Immediate intervention gives the greatest opportunity for learning.

In schools that have adopted PBIS, the entire staff is involved in defining the expectations for student behavior and then teaching and reinforcing these skills. Typically, a leadership team consisting of a wide range of stakeholders—including administrators, general education teachers, special education teachers, and paraprofessionals—will meet regularly to review disciplinary data and determine which students need further intervention.

Research on the use of PBIS in schools has found decreases in problem behaviors, increases in student attendance and achievement, improved school climate, and greater satisfaction among staff. For PBIS to work, however, educators need a system for teaching and reinforcing positive behavior school-wide—and they need data to support their decision making.

This is what we had in mind when we developed Hero, a powerful online platform that allows users to track and acknowledge positive student behaviors in addition to recording disciplinary infractions. When teachers or administrators notice that students are doing what they are supposed to, they can assign “Hero points” that reward students for these good behaviors. Students can redeem these points for prizes, special privileges, and other incentives as determined by the school community.

We have seen time and again that students will strive to do the right thing when their positive behavior is recognized and rewarded. And if they have made a mistake in the past, this shouldn’t become an albatross hanging around their neck. They need to be able to start over at any time with a fresh slate. That’s why, although school leadership teams can view aggregated data on tardies and other disciplinary infractions over time, each student’s individual Hero points and infractions are wiped clean at the end of the year.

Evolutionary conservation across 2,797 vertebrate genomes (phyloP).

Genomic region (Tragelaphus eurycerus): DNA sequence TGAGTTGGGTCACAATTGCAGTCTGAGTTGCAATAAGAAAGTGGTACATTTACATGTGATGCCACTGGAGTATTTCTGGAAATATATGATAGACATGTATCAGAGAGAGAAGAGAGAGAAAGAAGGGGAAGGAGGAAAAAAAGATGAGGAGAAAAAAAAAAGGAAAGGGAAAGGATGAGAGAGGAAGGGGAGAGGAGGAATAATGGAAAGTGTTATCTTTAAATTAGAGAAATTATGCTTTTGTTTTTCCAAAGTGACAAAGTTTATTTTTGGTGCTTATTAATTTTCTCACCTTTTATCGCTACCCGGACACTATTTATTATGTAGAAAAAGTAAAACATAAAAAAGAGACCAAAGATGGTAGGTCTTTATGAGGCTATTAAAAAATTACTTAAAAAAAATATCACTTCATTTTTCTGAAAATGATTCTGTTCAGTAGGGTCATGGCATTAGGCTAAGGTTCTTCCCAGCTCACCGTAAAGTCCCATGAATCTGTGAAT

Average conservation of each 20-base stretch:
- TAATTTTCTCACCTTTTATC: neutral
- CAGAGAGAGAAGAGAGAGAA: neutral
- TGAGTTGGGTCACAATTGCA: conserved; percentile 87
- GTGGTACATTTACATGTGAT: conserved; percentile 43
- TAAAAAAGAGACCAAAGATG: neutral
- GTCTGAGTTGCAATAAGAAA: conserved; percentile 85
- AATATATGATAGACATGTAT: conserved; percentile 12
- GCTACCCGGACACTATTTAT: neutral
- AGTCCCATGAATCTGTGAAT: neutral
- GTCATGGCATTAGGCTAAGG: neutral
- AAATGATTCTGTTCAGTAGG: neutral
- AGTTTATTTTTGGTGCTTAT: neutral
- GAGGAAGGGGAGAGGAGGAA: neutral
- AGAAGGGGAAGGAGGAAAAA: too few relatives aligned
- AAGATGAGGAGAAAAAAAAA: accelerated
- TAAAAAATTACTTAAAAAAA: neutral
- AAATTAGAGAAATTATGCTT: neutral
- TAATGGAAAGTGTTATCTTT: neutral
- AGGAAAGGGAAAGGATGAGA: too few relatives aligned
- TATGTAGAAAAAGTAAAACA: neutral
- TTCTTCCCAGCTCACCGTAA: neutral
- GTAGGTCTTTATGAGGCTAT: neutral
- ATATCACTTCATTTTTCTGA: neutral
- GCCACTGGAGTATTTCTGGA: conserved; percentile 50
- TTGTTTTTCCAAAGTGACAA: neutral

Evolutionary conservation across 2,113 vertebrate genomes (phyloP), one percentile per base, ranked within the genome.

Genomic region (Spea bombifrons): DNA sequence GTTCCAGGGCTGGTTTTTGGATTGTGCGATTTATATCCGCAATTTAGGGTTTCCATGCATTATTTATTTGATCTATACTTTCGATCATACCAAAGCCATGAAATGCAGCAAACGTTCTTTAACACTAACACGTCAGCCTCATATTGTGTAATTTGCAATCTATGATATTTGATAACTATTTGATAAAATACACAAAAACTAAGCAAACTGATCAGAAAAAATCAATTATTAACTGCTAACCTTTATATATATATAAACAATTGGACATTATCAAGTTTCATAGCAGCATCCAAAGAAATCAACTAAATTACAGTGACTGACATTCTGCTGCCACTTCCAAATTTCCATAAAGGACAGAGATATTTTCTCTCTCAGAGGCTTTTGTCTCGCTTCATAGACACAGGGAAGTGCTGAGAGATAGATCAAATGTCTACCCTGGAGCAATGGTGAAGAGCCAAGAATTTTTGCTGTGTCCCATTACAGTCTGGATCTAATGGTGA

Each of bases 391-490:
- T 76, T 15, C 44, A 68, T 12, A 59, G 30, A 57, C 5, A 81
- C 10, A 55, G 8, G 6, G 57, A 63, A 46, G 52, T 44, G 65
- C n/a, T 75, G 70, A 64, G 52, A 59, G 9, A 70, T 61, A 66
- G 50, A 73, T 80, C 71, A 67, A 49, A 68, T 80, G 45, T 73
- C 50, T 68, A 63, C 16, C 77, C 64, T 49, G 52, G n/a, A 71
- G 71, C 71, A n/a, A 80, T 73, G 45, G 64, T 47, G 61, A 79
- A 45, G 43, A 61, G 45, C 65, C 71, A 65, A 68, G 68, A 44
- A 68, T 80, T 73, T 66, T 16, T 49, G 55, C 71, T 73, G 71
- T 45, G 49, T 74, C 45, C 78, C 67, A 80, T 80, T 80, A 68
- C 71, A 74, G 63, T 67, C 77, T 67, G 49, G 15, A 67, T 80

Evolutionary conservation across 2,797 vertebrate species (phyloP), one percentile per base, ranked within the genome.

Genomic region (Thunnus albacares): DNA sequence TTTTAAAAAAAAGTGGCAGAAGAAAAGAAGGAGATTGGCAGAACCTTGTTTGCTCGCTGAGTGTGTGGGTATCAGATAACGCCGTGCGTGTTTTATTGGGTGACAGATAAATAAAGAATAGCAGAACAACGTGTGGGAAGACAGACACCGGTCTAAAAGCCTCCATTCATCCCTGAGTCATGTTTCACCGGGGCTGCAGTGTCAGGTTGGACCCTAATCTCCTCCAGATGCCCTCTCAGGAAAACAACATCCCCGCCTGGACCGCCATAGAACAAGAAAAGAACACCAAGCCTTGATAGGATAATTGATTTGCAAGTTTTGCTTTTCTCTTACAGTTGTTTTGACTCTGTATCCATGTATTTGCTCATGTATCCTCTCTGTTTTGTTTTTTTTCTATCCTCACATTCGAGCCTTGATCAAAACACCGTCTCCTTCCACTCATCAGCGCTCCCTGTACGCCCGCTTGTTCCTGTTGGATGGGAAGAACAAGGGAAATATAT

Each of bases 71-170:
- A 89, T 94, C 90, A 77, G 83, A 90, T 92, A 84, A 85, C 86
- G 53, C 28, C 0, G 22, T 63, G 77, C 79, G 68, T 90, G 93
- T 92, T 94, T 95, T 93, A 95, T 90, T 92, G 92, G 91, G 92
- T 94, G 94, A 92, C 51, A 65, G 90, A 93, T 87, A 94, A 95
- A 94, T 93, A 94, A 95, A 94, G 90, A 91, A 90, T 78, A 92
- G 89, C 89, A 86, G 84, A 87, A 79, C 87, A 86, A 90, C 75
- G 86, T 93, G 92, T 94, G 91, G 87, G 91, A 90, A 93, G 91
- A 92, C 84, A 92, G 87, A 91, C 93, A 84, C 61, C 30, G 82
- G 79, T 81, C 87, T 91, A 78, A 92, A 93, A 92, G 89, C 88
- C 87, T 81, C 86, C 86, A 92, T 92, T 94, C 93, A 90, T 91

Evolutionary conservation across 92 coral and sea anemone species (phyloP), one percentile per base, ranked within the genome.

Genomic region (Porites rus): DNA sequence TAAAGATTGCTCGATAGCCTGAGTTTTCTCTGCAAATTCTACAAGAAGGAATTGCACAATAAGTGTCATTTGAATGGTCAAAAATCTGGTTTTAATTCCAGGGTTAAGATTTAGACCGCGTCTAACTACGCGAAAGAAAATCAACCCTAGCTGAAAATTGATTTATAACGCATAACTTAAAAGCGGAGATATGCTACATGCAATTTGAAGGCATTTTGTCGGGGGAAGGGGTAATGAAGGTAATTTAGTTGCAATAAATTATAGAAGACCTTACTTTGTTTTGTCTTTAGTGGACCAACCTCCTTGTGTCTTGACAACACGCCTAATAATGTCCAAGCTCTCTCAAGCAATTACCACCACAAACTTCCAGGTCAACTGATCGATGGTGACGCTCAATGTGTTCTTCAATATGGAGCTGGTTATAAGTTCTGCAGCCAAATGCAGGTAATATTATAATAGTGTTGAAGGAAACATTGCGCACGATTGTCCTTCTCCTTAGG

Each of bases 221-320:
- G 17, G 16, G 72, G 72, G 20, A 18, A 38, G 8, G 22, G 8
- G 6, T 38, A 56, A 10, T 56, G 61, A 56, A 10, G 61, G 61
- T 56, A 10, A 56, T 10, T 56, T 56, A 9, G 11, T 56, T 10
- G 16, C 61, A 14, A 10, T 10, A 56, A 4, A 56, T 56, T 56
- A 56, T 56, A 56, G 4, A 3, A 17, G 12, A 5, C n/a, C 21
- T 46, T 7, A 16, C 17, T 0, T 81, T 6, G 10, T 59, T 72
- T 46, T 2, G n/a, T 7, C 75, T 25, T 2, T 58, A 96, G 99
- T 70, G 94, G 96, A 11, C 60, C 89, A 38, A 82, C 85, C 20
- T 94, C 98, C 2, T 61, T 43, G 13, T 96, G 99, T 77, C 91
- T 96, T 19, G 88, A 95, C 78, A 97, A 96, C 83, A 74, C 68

A positive culture shift creates ripples of success.

We work with thousands of schools that have seen a marked improvement in student behavior using this approach. For instance, Cedar Creek Middle School in Texas has seen a decline in the number of students who are late to class—and students are exhibiting more positive behaviors as well. In just a few short months, Kentucky’s Valley High School saw class tardiness fall by 25 percent, and inappropriate use of cell phones in class dropped 32 percent. More importantly, students were more engaged and prepared for class—and they were more courteous and helpful to others.

Schools that reward the good things students do each day establish greater trust among students. They also see a significant reduction in the number of disruptive behaviors. Our experience is proof that rewarding students for positive behavior has a significant effect on school climate and culture. It helps reinforce the good choices that students make, which leads to dramatically better outcomes in both the short and long run.

About the Author

Mark MacDonald is president and CEO of Hero K12. He and his team of Hero colleagues have helped thousands of schools recognize and reward students when they do the right thing which ultimately builds schools into places where students can learn and thrive.